North Dakota public health officials warn of rising Delta variant COVID-19 cases
FARGO, N.D. (KVRR) – As the Delta variant makes its way around North Dakota, public health officials are once again stressing the importance of getting vaccinated.
An NDSU public health professor says it’s only a matter of time before those who are unvaccinated get infected.
“As the World Health Organization calls it, they describe it as the fastest and the fittest. It seems to be able to outcompete all of the prior variants wherever it emerges,” said NDSU Professor of Public Health Dr. Paul Carson.
There have been 25 confirmed cases of the Delta variant in North Dakota but public health officials say that number is underreported. That’s because not every person who tests positive for COVID-19 is tested for the variant.
“We more look at what percent of our variant cases are Delta, and Delta is increasing more than any other variant,” explained North Dakota Department of Health Immunization Program Manager Molly Howell.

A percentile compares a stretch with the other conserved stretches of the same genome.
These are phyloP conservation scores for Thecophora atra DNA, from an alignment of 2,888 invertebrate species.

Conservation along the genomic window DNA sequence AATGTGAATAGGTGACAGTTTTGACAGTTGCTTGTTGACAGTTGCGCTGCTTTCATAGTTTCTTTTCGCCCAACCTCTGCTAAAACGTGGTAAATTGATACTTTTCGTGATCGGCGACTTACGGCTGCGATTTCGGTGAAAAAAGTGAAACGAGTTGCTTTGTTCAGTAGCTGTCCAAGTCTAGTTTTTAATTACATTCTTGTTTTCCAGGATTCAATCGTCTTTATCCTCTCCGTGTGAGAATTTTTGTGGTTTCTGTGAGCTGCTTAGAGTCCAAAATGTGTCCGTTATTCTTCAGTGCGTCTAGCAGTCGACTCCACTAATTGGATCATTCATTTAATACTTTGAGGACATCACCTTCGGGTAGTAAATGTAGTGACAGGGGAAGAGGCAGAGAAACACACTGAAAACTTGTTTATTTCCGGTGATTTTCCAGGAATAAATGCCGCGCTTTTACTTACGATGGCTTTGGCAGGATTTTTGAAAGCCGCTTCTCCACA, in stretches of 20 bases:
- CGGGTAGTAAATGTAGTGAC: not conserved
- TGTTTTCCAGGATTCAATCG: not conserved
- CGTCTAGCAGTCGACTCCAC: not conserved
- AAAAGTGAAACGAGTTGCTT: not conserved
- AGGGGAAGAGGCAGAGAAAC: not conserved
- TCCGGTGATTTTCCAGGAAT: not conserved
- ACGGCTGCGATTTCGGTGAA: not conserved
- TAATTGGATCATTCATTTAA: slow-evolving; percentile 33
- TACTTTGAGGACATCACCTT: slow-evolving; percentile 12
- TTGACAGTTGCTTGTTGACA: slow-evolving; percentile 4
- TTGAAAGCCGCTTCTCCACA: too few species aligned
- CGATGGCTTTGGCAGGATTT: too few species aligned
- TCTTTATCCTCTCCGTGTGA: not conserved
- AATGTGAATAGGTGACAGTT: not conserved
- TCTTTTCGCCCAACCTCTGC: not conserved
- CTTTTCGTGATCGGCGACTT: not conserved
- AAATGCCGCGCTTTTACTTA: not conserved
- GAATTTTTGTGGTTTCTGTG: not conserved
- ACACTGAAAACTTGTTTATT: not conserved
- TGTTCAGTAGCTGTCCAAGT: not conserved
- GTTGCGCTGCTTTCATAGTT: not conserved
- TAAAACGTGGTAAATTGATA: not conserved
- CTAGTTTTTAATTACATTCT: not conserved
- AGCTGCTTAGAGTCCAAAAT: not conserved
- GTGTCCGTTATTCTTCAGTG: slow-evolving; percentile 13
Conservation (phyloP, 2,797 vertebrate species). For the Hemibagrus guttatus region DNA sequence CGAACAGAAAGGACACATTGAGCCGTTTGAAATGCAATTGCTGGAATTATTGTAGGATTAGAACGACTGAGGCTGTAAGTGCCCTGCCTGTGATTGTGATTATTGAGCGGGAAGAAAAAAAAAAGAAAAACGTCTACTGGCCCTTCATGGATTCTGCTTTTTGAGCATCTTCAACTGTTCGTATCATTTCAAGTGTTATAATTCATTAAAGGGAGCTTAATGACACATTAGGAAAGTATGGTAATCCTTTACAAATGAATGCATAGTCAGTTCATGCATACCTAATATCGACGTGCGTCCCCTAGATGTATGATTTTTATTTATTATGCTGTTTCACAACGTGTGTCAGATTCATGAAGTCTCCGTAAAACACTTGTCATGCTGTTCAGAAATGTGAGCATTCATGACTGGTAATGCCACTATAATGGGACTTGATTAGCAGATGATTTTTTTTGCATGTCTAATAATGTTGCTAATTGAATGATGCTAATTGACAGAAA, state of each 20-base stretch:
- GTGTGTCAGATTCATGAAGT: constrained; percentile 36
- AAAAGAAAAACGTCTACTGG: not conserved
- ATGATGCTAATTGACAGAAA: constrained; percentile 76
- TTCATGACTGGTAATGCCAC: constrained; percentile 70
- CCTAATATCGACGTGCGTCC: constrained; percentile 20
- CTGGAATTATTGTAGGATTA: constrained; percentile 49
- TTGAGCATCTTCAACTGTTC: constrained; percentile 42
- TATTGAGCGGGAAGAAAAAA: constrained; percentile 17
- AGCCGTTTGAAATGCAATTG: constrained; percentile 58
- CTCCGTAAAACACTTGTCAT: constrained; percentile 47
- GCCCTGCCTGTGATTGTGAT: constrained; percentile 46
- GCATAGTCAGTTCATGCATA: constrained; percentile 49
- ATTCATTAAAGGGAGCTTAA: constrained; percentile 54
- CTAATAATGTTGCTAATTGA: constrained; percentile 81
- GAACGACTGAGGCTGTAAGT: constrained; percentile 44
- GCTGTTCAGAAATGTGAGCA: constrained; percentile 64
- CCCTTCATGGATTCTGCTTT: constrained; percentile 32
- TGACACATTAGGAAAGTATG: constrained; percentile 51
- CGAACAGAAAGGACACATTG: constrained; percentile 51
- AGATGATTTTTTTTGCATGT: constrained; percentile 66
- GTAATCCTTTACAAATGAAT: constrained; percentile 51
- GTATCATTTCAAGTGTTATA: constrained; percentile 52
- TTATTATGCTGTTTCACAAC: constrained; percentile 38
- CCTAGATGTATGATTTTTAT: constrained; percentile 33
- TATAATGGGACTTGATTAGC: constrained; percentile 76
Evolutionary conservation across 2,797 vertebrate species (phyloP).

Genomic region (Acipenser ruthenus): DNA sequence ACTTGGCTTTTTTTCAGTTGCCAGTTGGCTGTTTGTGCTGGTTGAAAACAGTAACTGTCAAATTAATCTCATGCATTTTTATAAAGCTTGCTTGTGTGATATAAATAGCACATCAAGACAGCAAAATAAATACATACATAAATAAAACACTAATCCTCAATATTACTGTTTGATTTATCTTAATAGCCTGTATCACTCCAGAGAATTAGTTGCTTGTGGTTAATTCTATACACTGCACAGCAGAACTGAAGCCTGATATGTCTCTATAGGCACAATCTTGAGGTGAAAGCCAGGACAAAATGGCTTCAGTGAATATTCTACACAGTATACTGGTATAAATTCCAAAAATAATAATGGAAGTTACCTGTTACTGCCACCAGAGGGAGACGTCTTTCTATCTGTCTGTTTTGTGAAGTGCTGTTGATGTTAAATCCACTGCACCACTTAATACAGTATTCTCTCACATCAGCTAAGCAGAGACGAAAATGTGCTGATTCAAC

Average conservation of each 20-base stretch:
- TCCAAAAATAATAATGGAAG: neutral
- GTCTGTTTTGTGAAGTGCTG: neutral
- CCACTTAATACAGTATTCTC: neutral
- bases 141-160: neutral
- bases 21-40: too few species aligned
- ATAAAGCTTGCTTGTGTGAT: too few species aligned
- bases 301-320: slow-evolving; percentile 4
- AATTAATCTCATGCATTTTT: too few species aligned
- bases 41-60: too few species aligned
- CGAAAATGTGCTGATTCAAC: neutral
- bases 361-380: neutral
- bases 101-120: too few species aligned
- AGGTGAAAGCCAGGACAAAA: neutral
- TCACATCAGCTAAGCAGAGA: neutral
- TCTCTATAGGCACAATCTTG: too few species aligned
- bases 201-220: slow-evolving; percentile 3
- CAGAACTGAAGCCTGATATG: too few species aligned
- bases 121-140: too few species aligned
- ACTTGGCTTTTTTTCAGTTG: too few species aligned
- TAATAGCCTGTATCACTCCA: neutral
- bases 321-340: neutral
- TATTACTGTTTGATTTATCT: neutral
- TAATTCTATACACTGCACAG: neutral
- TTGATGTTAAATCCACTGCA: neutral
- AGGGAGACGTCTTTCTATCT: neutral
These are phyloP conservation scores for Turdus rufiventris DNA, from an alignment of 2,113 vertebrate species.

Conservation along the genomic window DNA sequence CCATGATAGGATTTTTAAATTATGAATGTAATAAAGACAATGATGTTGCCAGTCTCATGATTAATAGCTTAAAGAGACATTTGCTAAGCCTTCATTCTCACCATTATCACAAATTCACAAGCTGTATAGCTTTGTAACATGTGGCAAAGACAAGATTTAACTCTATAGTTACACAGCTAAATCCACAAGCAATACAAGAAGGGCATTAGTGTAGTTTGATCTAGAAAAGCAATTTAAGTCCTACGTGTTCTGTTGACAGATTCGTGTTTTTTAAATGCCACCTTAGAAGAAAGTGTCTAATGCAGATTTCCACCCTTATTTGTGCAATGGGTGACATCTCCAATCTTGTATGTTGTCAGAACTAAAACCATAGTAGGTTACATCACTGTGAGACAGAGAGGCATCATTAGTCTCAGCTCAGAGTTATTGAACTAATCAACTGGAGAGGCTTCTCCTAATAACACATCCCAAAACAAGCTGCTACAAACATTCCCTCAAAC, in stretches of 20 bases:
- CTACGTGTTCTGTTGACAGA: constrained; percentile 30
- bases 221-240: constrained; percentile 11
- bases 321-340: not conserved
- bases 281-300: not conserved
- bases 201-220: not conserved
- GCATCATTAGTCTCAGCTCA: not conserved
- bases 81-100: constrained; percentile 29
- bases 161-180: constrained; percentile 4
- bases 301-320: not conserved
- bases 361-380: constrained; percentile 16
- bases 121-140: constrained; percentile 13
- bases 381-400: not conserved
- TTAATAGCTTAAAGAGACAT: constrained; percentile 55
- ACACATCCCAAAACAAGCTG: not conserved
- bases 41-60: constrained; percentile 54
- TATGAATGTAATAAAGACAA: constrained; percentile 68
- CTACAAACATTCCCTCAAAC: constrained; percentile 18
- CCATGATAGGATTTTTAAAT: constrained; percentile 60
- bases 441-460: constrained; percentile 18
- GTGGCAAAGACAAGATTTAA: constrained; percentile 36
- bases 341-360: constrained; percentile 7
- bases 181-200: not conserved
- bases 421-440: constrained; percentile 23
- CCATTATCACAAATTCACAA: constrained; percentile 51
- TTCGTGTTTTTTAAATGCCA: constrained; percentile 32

Hospitalizations from COVID-19 throughout the state have doubled recently.
“In the past week, we’ve had 38 individuals hospitalized, and eight of those individuals are between the ages of 20 and 40, so we are seeing more severe cases in younger age groups,” Howell added.
Dr. Carson says there is now enough data to show that the benefits of the vaccine outweigh the risks.
He adds adverse health effects are more prominent from getting the coronavirus than getting vaccinated. He uses the chances of a young, healthy man getting myocarditis, an inflammation of the heart muscle, as an example.
“Vaccine risk, if you boil that down, he’s got about a one out of 20,000 chance if he’s in that 18 to 24-year-old age group. And again, that’s on the high side, other estimates put that more at one to 40,000, but I chose the high end: 1 out of 20,000 chance. That 2.3% translates with the virus at one out of 43 chance of having myocarditis,” Dr. Carson explained.
46% of North Dakotans 12 years and older are fully vaccinated.
Those who are unvaccinated are encouraged to reach out to their local health provider with any lingering questions.